Lighter-weight than BizTalk & more powerful than WCF,
NServiceBus comes with its own host process and also
allows you to host it in your own process.
Requiring as little as 3 assemblies to be referenced
the fluent configuration API will have you up and running
with transactional one-way messaging in a snap.
The 3 assemblies you need to reference in order to host NServiceBus in your own process are shown to the left. Log4Net is the industry-standard logging library used by NServiceBus. NServiceBus.dll contains the main interfaces developers should be programming against, and NServiceBus.Core.dll contains all the runtime elements needed for execution.
The AsyncPages sample demonstrates this configuration.
In the Application_Start method of your Global.asax file in a web application, or in the Main method of your Program file for console or Windows Forms applications, include the following initialization code:
NServiceBus.Configure.With() .DefaultBuilder() .Log4Net() .XmlSerializer() .MsmqTransport() .UnicastBus() .CreateBus() .Start();
This is the minimum initialization code that is required by NServiceBus.
Most of the methods you see here are extension methods on the NServiceBus.Configure class provided by the specific components that are packaged in the NServiceBus.Core assembly. This makes it possible for you to similarly configure your own components in the same style by writing your own extension methods.
- Log4Net() tells NServiceBus what to log with - more information here.
- DefaultBuilder() tells NServiceBus to use the default(Autofac) dependency injection framework. Other dependency injection frameworks are available as well - more information here.
- XmlSerializer() tells NServiceBus to serialize messages as XML. There is also the option of specifying BinarySerializer() which will do binary serialization of messages.
- MsmqTransport() tells NServiceBus to use MSMQ as its transactional messaging transport. NServiceBus also supports Azure queues(see sample here) and FTP(see sample here) as transport mechanisms.
- UnicastBus() tells NServiceBus to use unicast messaging. Currently the only option available out of the box. LoadMessageHandlers() readies the bus for invoking message handlers when a message arrives.
- CreateBus() takes all the previous options and wires up a bus object for you to use. You can store the reference returned from this call to use to send messages.
- Start() tells the bus object created by CreateBus() to start the threads it uses for listening and processing messages.
In addition to the above initialization code, NServiceBus requires certain configuration data to be available. By default, it retrieves this information from the application config file, though this can be changed by using the CustomConfigurationSource() method.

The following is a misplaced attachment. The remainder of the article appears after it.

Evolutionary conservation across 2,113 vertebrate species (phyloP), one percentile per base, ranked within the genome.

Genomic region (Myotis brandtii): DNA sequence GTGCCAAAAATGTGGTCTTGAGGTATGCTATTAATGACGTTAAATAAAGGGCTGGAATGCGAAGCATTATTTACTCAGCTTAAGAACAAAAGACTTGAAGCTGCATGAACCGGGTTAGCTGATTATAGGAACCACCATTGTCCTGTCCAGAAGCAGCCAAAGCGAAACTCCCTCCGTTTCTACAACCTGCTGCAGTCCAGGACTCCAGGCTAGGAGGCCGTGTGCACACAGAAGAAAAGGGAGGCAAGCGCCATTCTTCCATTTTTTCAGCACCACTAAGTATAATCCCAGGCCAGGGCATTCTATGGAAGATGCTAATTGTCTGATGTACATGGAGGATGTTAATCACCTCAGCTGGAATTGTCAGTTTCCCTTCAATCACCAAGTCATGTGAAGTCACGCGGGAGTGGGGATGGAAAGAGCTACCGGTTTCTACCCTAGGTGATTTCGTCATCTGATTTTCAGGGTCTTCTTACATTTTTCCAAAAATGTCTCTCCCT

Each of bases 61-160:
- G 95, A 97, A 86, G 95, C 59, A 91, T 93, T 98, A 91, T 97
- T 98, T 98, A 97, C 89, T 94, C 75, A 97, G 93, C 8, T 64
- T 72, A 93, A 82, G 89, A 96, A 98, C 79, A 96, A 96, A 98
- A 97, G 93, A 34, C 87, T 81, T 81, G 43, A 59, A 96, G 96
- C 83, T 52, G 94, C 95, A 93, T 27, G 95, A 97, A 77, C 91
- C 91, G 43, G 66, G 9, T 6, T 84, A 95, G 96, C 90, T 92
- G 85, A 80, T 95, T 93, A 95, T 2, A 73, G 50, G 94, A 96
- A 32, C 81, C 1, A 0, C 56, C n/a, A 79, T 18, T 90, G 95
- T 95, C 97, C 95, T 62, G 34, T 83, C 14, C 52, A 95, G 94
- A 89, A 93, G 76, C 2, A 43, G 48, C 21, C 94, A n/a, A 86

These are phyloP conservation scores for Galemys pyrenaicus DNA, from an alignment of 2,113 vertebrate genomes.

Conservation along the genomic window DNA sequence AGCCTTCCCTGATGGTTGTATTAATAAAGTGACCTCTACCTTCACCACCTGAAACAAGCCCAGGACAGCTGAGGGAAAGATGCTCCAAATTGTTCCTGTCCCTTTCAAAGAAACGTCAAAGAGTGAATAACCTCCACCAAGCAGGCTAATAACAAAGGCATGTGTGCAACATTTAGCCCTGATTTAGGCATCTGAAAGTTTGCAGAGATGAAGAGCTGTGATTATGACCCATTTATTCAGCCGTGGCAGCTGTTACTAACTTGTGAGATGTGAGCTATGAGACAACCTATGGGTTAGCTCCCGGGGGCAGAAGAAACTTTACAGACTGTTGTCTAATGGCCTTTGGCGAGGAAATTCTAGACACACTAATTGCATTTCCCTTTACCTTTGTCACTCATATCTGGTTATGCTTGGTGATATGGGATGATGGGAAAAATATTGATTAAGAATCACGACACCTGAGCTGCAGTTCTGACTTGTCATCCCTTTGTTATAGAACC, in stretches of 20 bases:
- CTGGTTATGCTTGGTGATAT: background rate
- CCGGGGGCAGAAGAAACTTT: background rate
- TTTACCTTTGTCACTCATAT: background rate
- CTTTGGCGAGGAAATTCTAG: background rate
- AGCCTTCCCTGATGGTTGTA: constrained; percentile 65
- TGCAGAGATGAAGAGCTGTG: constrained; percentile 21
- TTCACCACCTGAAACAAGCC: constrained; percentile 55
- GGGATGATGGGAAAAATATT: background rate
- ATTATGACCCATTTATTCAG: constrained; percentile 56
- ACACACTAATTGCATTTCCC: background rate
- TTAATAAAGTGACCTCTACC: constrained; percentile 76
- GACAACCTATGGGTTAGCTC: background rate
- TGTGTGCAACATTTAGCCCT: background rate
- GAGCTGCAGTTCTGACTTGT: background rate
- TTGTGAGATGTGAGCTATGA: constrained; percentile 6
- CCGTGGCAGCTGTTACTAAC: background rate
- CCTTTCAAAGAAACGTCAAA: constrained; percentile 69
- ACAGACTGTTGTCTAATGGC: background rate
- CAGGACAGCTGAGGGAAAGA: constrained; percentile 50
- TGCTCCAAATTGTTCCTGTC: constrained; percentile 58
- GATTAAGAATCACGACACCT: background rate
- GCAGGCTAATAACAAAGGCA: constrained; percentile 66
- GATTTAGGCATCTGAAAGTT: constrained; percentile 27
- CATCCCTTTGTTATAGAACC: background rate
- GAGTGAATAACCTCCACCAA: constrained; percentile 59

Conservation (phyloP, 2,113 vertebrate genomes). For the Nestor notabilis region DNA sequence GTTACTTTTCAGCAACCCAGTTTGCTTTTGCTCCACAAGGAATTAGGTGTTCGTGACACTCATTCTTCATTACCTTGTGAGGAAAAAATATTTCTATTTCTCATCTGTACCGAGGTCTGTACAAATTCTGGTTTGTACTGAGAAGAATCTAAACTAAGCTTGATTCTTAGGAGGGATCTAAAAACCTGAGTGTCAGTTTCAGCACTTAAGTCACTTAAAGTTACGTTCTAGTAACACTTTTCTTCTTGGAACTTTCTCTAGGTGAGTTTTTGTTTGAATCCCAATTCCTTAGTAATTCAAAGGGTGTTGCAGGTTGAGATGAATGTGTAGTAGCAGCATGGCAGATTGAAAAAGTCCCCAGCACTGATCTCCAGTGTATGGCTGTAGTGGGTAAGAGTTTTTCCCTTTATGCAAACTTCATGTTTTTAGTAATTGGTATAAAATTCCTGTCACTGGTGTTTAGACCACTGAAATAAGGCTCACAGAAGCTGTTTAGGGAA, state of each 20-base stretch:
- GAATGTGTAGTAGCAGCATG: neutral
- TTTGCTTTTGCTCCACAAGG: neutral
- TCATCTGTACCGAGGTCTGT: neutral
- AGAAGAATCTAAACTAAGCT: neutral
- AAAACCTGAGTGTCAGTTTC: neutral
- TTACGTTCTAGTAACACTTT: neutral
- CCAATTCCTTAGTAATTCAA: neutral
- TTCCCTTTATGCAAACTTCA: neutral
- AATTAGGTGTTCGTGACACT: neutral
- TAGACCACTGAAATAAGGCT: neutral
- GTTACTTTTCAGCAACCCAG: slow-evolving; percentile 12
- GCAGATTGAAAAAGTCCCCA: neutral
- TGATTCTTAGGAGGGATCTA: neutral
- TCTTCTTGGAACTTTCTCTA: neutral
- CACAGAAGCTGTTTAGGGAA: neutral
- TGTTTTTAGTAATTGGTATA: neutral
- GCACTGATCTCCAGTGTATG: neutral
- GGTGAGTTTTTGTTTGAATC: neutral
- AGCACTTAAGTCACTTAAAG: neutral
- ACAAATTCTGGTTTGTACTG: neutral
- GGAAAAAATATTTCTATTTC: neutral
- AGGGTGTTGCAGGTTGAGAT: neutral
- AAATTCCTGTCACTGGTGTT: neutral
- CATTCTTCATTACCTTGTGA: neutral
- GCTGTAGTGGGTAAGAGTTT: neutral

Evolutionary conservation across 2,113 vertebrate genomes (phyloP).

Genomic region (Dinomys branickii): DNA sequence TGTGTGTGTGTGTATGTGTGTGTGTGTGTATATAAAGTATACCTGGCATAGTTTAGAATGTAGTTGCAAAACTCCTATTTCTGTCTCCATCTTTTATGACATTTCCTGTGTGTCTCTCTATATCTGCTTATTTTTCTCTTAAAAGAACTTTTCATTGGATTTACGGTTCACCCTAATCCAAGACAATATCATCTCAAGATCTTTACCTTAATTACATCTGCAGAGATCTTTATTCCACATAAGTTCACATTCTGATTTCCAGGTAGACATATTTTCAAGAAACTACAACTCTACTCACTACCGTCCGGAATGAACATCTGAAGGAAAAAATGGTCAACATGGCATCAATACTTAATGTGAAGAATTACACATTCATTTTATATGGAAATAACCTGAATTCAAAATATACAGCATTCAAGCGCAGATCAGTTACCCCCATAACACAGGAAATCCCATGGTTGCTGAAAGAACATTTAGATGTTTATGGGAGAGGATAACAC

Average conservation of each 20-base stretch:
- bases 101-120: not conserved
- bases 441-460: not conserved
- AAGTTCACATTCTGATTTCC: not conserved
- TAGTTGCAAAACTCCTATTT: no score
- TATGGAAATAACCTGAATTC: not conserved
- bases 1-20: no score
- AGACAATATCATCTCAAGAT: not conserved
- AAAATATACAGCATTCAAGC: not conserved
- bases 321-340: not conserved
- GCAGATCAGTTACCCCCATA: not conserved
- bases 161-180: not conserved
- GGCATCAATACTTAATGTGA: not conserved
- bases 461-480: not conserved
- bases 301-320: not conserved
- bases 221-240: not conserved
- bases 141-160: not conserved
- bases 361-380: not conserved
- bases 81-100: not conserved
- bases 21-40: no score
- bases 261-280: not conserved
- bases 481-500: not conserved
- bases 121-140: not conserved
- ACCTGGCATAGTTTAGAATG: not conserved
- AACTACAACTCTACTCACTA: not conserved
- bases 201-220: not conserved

When using the initialization code above, you will need to provide configuration for the MsmqTransport and processing of faults - specifically the number of threads it runs, and where it sends messages that couldn't be processed.
You'll need to include these configuration sections:
<section name="MsmqTransportConfig" type="NServiceBus.Config.MsmqTransportConfig, NServiceBus.Core"/> <section name="MessageForwardingInCaseOfFaultConfig" type="NServiceBus.Config.MessageForwardingInCaseOfFaultConfig, NServiceBus.Core" />
And specify the configuration data as follows:
<MsmqTransportConfig NumberOfWorkerThreads="1" MaxRetries="5" /> <MessageForwardingInCaseOfFaultConfig ErrorQueue="error"/>
In the case where an exception was thrown during the processing of a message, NServiceBus automatically retries the message (as it could be that if failed due to something transient like a database deadlock). MaxRetries specifies the maximum number of times this will be done before the message is moved to the ErrorQueue.
While you can tell NServiceBus to which address to send a message using the API: Bus.Send(toDestination, message); NServiceBus enables you to keep your code decoupled from where endpoints are deployed on the network through the use of routing configuration.
In order to make use of it, include this configuration section:
<section name="UnicastBusConfig" type="NServiceBus.Config.UnicastBusConfig, NServiceBus.Core"/>
And then specify the configuration data like this:
<UnicastBusConfig> <MessageEndpointMappings> <add Messages="MessageDLL" Endpoint="DestinationQueue@TargetMachine"/> </MessageEndpointMappings> </UnicastBusConfig>
This tells NServiceBus that all messages in the MessageDLL assembly should be routed to the queue called DestinationQueue on the machine TargetMachine. This allows you to send messages from that assembly like this: Bus.Send(messageFromMessageDLL);